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United States Department of Agriculture

Agricultural Research Service

Research Project: PROTOZOAN PARASITES AFFECTING FOOD ANIMALS, FOOD SAFETY, AND PUBLIC HEALTH
2009 Annual Report


1a.Objectives (from AD-416)
The objectives are to improve food safety and reduce contamination of drinking water by improving detection, determining sources, and reducing transmission of protozoan parasites infecting humans. Objective 1 a) Improve speed and accuracy of methods to detect Cryptosporidium, Giardia, and Microsporidia in selected environmental specimens and in specimens from food animals, other farm animals, wildlife, and transport hosts that might harbor multiple species or genotypes. b) Develop monoclonal antibodies specifically to identify zoonotic species of Cryptosporidium.

Objective 2 a) Determine the prevalence Blastocystis spp. in 1000 pre- and post-weaned dairy cattle from farms in eastern states utilizing DNA from our immediate past project; determine the prevalence of Microsporidia, Blastocystis, Giardia, and Cryptosporidium in 150 sheep and 500 pigs from birth to market age from multiple farms and states, and from 1000 feedlot beef cattle in Nebraska. b) Determine the presence of these same organisms in environmental specimens provided by NOAA collaborators from waters impacted by agricultural runoff. c) Assess the potential infectivity, duration of infection, and numbers of parasites excreted throughout a period of infection, by experimentally infecting parasite-free cattle, sheep, pigs, chickens, turkeys, and laboratory rodents with any unique genetic isolates found in the field studies described above.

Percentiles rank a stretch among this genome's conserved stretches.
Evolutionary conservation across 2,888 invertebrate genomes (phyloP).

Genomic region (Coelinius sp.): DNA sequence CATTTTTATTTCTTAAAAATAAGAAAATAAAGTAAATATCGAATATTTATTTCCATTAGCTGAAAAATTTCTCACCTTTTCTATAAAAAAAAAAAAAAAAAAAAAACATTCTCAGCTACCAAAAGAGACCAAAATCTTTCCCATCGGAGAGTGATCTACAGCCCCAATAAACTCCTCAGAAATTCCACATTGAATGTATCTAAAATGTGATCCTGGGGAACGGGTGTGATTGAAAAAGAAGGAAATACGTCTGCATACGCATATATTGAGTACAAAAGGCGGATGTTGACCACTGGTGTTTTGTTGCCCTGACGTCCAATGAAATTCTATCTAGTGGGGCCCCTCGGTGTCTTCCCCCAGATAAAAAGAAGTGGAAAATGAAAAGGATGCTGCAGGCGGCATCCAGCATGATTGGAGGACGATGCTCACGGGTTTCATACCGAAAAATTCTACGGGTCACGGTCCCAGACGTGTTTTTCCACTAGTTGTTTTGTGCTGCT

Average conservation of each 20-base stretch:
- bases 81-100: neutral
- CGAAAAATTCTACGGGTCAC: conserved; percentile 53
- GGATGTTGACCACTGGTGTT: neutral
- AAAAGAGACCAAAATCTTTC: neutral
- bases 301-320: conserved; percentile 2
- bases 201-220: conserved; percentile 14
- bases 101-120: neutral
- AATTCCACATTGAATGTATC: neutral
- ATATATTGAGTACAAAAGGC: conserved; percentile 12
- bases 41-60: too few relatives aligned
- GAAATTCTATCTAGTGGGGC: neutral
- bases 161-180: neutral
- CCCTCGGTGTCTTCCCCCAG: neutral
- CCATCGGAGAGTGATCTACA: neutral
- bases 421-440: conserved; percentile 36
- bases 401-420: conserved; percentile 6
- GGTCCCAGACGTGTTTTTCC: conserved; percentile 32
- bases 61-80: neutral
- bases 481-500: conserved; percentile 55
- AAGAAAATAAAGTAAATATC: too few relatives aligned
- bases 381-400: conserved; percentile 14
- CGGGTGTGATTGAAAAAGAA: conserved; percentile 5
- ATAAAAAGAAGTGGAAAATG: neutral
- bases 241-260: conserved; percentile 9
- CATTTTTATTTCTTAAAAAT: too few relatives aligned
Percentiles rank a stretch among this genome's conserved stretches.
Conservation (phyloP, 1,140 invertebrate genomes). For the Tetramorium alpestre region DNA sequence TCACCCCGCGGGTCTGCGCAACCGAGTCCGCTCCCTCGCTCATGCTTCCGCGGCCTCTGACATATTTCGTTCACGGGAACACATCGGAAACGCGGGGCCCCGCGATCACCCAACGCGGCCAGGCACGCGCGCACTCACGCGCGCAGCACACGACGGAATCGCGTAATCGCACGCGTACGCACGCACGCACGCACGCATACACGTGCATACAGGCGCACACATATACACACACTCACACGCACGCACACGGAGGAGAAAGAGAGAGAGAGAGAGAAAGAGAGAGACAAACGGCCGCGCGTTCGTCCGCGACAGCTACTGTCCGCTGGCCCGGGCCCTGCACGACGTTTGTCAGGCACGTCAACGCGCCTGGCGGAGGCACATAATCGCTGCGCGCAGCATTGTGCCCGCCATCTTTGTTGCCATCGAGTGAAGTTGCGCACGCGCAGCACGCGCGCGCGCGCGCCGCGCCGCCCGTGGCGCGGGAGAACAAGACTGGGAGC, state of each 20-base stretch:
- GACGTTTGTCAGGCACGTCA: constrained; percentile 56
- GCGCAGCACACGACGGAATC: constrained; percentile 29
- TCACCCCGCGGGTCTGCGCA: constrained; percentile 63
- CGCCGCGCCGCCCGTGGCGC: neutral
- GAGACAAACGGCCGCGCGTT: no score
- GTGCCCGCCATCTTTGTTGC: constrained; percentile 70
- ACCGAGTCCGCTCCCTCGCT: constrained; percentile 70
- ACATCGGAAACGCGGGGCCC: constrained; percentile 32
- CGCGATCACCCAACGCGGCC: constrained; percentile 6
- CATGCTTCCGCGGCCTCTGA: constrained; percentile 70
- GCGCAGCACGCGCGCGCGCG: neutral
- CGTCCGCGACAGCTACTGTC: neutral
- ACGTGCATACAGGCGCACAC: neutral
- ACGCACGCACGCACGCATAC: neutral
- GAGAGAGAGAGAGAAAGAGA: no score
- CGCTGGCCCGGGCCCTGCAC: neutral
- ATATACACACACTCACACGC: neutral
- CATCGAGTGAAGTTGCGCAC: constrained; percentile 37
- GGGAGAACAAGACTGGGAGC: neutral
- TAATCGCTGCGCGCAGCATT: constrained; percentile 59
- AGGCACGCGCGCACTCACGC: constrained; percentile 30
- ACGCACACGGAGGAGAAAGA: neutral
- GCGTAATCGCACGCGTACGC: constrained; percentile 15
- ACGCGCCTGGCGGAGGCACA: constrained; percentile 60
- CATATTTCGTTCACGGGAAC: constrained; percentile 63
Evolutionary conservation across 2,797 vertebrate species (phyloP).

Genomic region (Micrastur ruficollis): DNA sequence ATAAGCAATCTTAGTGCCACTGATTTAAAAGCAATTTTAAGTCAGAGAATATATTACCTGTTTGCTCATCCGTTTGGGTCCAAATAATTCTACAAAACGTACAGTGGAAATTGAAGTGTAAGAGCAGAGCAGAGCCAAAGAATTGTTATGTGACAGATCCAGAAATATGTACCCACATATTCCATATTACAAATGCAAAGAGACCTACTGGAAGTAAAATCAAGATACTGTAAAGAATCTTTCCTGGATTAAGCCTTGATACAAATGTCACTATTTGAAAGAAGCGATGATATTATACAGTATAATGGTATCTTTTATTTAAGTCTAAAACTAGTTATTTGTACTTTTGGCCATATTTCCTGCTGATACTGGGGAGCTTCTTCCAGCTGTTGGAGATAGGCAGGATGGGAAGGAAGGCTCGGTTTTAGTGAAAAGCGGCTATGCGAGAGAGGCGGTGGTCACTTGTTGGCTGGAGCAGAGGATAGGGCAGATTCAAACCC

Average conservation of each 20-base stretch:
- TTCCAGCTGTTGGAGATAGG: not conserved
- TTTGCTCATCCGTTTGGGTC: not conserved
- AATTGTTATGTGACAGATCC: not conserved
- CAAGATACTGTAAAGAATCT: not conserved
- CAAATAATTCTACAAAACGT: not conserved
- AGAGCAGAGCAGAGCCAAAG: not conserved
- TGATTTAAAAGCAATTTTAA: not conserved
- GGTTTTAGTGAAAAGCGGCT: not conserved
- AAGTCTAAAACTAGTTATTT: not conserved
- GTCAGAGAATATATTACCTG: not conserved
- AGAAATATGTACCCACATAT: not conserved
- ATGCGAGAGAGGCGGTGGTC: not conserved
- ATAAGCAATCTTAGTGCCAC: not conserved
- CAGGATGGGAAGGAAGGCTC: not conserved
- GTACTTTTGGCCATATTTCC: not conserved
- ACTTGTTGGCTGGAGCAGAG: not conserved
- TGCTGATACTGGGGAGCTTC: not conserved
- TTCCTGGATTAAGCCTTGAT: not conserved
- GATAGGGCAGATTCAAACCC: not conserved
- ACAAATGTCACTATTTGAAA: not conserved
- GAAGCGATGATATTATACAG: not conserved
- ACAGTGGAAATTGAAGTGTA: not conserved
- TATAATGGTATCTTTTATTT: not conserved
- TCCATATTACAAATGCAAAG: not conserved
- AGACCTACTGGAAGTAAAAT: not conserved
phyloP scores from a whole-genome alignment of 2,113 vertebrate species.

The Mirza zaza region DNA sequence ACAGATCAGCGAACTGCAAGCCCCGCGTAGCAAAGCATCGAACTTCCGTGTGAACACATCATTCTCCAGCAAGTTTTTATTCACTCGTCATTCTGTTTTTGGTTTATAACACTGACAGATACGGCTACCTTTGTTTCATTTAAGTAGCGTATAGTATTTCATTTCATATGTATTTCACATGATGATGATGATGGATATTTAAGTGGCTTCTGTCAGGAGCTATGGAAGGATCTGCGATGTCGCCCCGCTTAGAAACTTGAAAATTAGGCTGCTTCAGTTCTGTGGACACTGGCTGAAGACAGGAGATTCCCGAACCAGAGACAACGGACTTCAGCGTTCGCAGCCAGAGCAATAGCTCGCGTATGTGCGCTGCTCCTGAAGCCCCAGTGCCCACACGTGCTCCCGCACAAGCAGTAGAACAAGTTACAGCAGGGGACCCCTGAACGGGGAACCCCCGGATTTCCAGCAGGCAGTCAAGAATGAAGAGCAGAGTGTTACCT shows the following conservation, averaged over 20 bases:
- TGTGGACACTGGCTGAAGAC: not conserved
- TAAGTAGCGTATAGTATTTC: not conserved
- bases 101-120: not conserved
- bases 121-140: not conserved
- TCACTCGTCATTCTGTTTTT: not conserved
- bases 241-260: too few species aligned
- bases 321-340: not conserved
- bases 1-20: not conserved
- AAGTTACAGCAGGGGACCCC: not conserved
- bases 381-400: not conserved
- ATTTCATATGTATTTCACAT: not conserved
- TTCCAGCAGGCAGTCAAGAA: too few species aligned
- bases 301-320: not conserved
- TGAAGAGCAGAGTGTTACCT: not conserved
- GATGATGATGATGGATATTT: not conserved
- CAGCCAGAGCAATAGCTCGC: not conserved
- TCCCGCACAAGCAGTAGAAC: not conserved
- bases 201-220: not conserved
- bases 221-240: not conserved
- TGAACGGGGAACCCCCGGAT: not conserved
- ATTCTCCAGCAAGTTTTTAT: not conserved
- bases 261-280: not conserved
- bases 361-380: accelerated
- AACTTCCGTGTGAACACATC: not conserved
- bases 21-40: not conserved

Objective 3 a) Test for protective immunity of HBC fed to neonatal calves experimentally challenged with C. parvum oocysts by observing the severity and duration of infection. b) Conduct biochemical and molecular studies that might serve as a basis for future treatment strategies to interfere with transmission of parasites. c) Test anti-viral drugs associated with reduction of cryptosporidiosis in AIDS patients and in vitro will be tested for efficacy against zoonotic Giardia and Cryptosporidium, both of which have been shown to contain RNA viruses.


1b.Approach (from AD-416)
Studies will identify Giardia, Cryptosporidium, and Microsporidia of livestock and wildlife by developing multiplex PCR techniques and examining new gene sequences to provide improved characterization of these organisms. Viruses have been found within Giardia and Cryptosporidium, and studies will determine if differences in the quality or quantity of such viruses using newly developed reagents can facilitate detection and differentiate pathogenic and non-pathogenic strains.